Take it from those who love it most: The Spokane County Interstate Fair will grow on you – much like the pumpkins in the Agriculture Building.
Weighing 400 pounds and more, they occupy the inside entrance as fair-goers ponder the possibilities of a mammoth pumpkin pie.
Forget about it, because the bigger they are, the worse they taste.
That goes double for the 34-pound turnip that one fair worker commented must have been grown with seeds imported from Hanford.
That drew a laugh from Bonnie Sewell, superintendent of the Agriculture Building. A lifelong Spokane resident and longtime judge at fairs and grange halls, she’s critiqued everything from cabbages to canned goods.
“I can’t image being anywhere else the first two weeks of September,” the 73-year-old Sewell said. “There’s never a bad day at the fair.”
Sometimes she even judges the judges, who gather every September in the building, otherwise known as Spokane County’s High Court of Horticulture.
Four years ago, the honey competition turned sour when one of the entrants complained that her buckwheat honey had been relegated to a white ribbon.
As it turned out, the judge wasn’t sweet on buckwheat honey, which was darker and less translucent than its competition.
“A couple of the other judges came to me and said, ‘We have a problem,’ ” said Sewell, who combed through the problem and proclaimed: “We need to change our criteria.
“I gave it a blue ribbon.”
Clearly, this is no easy job. The Agriculture Building is full of healthy food, but this is no garden-variety grocery aisle.
It’s always been that way. This year’s fair theme, “Lettuce Turnip the Jam,” is a tribute to its roots, an acknowledgment that long before elephant ears, they were judging ears of corn.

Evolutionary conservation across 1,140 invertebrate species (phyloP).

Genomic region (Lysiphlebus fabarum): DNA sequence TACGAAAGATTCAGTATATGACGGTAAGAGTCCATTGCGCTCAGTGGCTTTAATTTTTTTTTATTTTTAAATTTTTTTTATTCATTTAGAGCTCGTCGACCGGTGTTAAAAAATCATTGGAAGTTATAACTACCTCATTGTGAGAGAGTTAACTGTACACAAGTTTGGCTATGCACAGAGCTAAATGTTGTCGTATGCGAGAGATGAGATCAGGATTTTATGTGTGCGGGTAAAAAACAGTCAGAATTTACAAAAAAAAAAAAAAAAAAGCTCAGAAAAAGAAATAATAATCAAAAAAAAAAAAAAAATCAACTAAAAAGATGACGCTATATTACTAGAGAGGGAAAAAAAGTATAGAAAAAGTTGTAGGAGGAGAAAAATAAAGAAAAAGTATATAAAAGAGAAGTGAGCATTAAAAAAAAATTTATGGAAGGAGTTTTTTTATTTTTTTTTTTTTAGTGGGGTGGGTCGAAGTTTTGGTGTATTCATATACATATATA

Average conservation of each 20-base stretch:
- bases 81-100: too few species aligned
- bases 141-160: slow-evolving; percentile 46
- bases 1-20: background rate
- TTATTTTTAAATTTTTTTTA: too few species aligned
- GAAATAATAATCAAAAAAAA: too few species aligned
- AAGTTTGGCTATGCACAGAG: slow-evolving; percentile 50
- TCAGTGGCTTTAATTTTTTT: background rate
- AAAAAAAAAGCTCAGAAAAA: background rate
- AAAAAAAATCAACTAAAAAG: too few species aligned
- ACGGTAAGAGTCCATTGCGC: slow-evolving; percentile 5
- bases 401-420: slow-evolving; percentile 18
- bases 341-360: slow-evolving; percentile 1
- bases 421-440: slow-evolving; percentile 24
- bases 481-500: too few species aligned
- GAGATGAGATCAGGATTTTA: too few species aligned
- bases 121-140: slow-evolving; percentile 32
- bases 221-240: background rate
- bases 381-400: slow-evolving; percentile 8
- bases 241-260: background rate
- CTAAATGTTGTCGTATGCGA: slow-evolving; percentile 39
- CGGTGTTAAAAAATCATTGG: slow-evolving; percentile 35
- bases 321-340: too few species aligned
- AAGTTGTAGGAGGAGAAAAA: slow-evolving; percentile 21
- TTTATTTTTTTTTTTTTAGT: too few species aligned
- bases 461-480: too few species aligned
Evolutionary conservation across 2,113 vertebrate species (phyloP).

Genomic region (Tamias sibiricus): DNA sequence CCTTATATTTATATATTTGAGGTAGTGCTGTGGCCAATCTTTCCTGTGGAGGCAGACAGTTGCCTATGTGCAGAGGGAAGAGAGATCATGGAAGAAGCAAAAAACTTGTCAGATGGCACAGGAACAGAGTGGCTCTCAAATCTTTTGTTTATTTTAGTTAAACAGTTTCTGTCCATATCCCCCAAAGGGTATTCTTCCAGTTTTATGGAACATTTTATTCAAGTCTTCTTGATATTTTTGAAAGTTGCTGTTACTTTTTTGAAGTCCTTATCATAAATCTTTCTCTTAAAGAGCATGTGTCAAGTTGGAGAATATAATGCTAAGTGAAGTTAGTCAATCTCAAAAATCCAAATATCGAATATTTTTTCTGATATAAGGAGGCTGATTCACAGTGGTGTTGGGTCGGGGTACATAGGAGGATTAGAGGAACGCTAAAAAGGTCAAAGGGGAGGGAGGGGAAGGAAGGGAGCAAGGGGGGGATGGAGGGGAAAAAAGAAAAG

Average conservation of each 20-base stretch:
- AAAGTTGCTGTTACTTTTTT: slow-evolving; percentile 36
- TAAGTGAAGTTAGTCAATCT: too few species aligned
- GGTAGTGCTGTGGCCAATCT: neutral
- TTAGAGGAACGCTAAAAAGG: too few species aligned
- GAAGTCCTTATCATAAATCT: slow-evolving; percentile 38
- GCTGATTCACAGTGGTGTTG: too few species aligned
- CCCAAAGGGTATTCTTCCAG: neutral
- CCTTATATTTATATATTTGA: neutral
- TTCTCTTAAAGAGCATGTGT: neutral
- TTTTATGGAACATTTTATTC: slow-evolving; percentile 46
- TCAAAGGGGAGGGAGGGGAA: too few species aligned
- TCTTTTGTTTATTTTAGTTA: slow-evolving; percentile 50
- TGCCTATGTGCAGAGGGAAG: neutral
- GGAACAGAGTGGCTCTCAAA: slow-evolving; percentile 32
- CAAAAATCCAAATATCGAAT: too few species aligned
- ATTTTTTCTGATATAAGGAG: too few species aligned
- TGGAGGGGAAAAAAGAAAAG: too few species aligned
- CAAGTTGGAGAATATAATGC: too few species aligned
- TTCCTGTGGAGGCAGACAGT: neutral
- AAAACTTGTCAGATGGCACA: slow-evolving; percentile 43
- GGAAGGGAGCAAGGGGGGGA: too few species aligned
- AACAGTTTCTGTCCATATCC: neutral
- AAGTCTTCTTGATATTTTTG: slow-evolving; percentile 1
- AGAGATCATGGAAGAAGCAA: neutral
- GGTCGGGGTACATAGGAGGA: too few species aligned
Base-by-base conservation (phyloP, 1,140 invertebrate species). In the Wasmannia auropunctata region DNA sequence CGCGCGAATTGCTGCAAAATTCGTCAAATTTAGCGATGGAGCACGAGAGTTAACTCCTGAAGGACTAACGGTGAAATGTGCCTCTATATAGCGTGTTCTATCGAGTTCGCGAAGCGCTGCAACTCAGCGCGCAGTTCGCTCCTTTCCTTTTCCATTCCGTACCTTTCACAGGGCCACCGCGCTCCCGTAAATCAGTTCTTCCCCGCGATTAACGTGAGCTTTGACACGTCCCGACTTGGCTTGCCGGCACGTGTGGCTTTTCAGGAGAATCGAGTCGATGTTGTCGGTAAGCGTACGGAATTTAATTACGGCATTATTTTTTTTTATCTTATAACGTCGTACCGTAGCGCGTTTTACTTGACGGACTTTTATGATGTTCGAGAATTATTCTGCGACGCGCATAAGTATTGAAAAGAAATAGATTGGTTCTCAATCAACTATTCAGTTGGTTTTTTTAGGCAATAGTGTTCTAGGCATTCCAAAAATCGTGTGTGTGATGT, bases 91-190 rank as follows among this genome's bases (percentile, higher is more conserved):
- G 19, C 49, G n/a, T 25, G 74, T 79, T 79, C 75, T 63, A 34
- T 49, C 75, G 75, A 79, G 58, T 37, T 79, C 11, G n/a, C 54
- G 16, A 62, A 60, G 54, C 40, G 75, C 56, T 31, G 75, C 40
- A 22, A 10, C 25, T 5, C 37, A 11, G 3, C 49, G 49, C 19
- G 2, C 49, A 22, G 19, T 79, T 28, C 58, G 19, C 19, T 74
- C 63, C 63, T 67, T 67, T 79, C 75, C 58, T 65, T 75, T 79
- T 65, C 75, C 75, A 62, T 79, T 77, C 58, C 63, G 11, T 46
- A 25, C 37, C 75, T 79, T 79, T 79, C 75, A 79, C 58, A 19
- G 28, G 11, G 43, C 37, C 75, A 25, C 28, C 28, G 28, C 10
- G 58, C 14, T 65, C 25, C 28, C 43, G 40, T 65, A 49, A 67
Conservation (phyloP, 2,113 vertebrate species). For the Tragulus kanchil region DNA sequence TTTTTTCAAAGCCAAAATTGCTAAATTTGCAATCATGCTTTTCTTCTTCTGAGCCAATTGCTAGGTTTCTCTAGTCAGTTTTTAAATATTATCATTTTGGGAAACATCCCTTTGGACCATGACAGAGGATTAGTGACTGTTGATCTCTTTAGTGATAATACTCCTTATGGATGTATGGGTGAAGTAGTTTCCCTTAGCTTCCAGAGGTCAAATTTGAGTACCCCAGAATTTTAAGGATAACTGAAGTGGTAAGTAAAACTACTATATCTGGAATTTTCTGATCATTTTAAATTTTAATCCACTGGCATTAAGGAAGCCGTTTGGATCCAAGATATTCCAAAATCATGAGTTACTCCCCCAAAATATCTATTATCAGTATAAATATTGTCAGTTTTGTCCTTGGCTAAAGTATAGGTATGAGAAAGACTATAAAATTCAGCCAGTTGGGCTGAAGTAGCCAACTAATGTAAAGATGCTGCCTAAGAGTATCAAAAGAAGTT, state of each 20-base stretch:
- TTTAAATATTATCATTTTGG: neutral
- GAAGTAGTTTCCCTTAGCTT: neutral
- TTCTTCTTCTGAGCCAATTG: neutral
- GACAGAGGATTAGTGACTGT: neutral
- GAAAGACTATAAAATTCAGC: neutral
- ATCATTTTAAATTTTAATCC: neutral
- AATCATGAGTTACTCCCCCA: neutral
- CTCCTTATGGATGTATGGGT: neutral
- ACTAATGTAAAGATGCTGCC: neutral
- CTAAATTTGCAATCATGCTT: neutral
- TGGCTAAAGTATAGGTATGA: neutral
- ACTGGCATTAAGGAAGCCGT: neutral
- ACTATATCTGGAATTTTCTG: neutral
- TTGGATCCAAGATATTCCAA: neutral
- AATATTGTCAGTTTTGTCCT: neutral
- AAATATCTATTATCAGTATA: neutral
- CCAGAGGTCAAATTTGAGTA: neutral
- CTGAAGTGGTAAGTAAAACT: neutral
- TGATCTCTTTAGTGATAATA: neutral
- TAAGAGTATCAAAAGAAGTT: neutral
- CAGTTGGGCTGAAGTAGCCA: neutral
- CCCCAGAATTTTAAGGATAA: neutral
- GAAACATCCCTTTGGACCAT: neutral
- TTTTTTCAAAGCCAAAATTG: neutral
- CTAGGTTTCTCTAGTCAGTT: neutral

Every September, the Agriculture Building houses the finest home-grown foods in the region. As a reflection of the high quality of backyard gardening in Eastern Washington, about half receive blue ribbons.
That’s because judging operates on the Danish System, under which your prize tomato competes against a certain standard and not against the competition.
The standards are fourfold for all 85 categories of vegetables, which includes six subgroups for tomatoes (ripe, green, red salad, green salad, yellow preserving and “other”), nine for beans and 14 for squash.
“It used to be that a tomato was a tomato,” Sewell said. “Now we have so many different varieties.”
Entries are evaluated for uniformity, appearance, color and freedom from pests.
Success brings a blue ribbon, while imperfections mean red or white, with demerits explained on the back of a card attached to the ribbon.
“Turn over the card,” said Sewell, who spotted splotches on a red-ribbon bunch of tomatoes.
Then she pointed out that the veggies have been sitting at room temperature for more than a week, and were in better shape when they were judged.
In the Agriculture Building, everybody wins. Even entries that are disqualified earn multicolored “participant” ribbons.
For the top of each class, judging moves to the American system, whereby the best compete for Grand Champion and the chance for prize money.
That’s when things can grow out of proportion.
A few years ago, a gentleman submitted 85 entries in the herb categories and walked off with several hundred dollars in prize money.
It was the same story in the back of the room, where sunflowers – some complete with roots – filled the wall from floor to its 16-foot-high ceiling.
As with the pumpkins, size mattered. Judges armed with tape measures awarded champion ribbons to two sunflower heads measuring 17 inches in diameter.
Another award went for the sunflower head with the most seeds.
“Can you imagine having to count all of those?” said Sewell, who moments later was marveling at the the creative entries fashioned out of all natural materials.
One contestant fashioned a porcupine out of grass and tomatoes. The grand champion was a diorama of squirrels carved out of sweet potatoes, complete with a landscape of sunflowers.
“It really is amazing,” Sewell said.
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